Fewer than 1 in 5 middle and high schools in the U.S. began the school day at the recommended 8:30 AM start time or later during the 2011-2012 school year, according to data published today in the Centers for Disease Control and Prevention’s Morbidity and Mortality Weekly Report. Too-early start times can keep students from getting the sleep they need for health, safety, and academic success, according to the American Academy of Pediatrics.
CDC and U.S. Department of Education researchers reviewed data from the 2011-2012 Schools and Staffing Survey of nearly 40,000 public middle, high, and combined schools to determine school start times.
Schools that have a start time of 8:30 AM or later allow adolescent students the opportunity to get the recommended amount of sleep on school nights: about 8.5 to 9.5 hours. Insufficient sleep is common among high school students and is associated with several health risks such as being overweight, drinking alcohol, smoking tobacco, and using drugs – as well as poor academic performance. The proportion of high school students who fail to get sufficient sleep (2 out of 3) has remained steady since 2007, according to the 2013 Youth Risk Behavior Surveillance Report.
“Getting enough sleep is important for students’ health, safety, and academic performance,” said Anne Wheaton, Ph.D., lead author and epidemiologist in CDC’s Division of Population Health. “Early school start times, however, are preventing many adolescents from getting the sleep they need.”
- 42 states reported that 75-100 percent of the public schools in their respective states started before 8:30 AM.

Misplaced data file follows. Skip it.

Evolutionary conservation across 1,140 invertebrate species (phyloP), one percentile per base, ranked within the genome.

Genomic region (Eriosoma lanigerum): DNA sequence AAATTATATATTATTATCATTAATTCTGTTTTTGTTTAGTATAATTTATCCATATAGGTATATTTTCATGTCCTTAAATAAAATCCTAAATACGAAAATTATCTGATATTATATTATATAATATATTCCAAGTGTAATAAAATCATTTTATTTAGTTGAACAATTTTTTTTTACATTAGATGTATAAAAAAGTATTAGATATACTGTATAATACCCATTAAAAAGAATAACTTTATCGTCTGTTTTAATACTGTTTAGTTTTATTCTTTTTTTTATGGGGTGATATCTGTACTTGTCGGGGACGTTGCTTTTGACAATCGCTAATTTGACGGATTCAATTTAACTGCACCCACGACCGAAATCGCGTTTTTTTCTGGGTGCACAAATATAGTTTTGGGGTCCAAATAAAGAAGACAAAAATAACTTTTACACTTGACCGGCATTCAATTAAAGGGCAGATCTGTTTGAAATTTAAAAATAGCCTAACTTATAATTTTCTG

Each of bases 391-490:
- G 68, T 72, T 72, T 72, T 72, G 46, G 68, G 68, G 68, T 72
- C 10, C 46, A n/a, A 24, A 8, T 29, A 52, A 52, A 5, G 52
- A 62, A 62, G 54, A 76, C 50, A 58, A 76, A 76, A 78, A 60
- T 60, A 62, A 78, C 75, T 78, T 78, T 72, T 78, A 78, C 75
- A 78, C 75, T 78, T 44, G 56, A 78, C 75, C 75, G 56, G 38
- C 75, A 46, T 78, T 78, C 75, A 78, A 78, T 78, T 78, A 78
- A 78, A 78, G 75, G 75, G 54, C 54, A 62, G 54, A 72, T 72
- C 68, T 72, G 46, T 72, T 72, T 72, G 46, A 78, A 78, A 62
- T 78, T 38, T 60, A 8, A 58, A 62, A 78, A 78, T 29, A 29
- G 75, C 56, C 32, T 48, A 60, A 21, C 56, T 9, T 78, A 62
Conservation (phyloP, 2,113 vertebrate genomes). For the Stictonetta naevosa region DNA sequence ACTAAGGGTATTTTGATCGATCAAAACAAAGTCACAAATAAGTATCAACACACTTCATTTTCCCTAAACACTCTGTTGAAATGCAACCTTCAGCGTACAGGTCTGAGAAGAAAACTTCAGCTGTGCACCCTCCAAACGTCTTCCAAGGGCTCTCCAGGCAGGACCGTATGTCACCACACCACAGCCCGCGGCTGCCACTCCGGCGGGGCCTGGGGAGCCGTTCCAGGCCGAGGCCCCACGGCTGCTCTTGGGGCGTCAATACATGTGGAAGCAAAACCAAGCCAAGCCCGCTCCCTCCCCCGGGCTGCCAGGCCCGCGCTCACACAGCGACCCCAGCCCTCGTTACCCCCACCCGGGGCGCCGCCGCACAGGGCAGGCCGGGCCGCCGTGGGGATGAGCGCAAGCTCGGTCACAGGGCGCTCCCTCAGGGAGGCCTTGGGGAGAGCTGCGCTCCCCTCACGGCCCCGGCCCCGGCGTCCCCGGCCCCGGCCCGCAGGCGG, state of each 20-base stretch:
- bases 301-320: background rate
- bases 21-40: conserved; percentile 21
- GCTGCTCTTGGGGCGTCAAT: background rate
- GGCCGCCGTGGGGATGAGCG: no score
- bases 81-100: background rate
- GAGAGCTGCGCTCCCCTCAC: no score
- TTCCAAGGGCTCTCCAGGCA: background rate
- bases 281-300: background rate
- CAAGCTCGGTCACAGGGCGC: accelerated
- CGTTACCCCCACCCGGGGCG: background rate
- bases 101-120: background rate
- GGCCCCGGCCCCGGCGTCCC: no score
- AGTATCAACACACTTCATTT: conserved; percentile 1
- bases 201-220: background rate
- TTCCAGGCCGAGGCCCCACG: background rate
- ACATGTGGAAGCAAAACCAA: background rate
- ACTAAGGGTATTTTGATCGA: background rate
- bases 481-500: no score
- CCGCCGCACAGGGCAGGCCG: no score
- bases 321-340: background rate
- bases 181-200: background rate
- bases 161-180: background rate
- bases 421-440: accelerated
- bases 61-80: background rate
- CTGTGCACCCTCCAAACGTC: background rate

- The average start time was 8:03 AM.
- The percentage of schools with start times of 8:30 AM or later varied greatly by state. No schools in Hawaii, Mississippi, and Wyoming started at 8:30 AM or later; more than 75 percent of schools in Alaska and North Dakota started at 8:30 AM or later.
- Louisiana had the earliest average school start time (7:40 AM), while Alaska had the latest (8:33 AM).
In 2014, the American Academy of Pediatrics issued a policy statement urging middle and high schools to modify start times to no earlier than 8:30 AM to aid students in getting sufficient sleep to improve their overall health. School start time policies are not determined at the federal or state level, but at the district or individual school level. Future studies may determine whether this recommendation results in later school start times.
The authors report that delayed school start times do not replace the need for other interventions that can improve sleep among adolescents. Parents can help their children practice good sleep habits. For example, a consistent bedtime and rise time, including on weekends, is recommended for everyone, including children, adolescents, and adults. Health care providers who treat adolescents should educate teens and parents about the importance of adequate sleep in maintaining health and well-being.